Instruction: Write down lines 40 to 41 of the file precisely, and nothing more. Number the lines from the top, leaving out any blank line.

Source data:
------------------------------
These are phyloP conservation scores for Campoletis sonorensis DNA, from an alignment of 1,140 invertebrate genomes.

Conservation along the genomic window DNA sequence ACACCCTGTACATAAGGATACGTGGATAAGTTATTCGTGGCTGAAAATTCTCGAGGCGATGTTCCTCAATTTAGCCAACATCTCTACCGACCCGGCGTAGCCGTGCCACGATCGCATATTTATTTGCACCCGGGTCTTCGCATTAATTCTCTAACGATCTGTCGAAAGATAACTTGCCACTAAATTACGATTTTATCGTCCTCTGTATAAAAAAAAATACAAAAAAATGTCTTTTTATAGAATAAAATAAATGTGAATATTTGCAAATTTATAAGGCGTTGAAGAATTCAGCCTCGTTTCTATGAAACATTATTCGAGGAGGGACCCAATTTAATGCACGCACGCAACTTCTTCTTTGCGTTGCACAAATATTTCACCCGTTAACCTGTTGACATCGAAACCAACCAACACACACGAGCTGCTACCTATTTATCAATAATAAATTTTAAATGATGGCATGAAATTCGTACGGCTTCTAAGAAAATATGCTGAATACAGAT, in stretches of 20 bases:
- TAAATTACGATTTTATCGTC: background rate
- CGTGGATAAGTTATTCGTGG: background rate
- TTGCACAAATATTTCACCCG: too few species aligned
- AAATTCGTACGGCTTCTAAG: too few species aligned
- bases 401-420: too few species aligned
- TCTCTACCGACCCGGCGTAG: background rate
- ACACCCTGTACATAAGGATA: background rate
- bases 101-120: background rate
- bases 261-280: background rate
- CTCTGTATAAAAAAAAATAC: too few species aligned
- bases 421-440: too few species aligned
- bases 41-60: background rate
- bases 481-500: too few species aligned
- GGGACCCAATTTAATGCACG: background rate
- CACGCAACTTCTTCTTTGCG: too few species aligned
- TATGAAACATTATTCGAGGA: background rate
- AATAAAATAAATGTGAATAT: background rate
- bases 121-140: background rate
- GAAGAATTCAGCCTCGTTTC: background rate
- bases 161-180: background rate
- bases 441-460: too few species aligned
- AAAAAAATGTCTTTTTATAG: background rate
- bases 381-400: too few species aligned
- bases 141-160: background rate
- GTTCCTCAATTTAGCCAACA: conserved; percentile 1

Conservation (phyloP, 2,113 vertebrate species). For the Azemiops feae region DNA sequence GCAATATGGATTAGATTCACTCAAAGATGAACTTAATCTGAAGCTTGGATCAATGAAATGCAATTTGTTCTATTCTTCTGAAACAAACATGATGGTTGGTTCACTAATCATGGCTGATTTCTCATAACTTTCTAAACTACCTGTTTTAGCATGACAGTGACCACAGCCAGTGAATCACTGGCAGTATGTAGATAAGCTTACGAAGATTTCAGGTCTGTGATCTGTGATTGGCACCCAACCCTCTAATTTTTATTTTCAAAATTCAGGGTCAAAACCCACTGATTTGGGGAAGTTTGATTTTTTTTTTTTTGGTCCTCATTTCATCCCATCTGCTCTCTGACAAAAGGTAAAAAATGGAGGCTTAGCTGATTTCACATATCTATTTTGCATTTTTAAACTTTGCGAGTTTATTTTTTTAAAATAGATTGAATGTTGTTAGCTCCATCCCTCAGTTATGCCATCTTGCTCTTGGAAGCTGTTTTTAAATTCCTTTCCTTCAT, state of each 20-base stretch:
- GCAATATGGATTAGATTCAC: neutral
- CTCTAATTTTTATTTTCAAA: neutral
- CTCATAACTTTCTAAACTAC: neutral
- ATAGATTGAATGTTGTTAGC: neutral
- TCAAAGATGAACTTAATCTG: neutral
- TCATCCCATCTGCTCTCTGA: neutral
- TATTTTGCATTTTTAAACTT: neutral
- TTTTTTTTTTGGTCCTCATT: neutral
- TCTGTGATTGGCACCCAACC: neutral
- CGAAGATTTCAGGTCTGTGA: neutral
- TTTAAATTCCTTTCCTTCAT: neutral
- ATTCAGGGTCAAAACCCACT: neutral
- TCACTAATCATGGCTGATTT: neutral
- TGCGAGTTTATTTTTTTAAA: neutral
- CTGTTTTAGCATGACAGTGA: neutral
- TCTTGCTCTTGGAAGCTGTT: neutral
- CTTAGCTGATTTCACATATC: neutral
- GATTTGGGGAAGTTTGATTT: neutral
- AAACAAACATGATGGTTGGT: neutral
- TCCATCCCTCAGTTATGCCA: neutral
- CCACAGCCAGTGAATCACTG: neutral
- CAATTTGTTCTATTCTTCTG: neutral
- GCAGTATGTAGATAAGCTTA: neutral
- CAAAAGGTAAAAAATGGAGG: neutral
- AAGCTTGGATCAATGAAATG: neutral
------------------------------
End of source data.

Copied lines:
- ATTCAGGGTCAAAACCCACT: neutral
- TCACTAATCATGGCTGATTT: neutral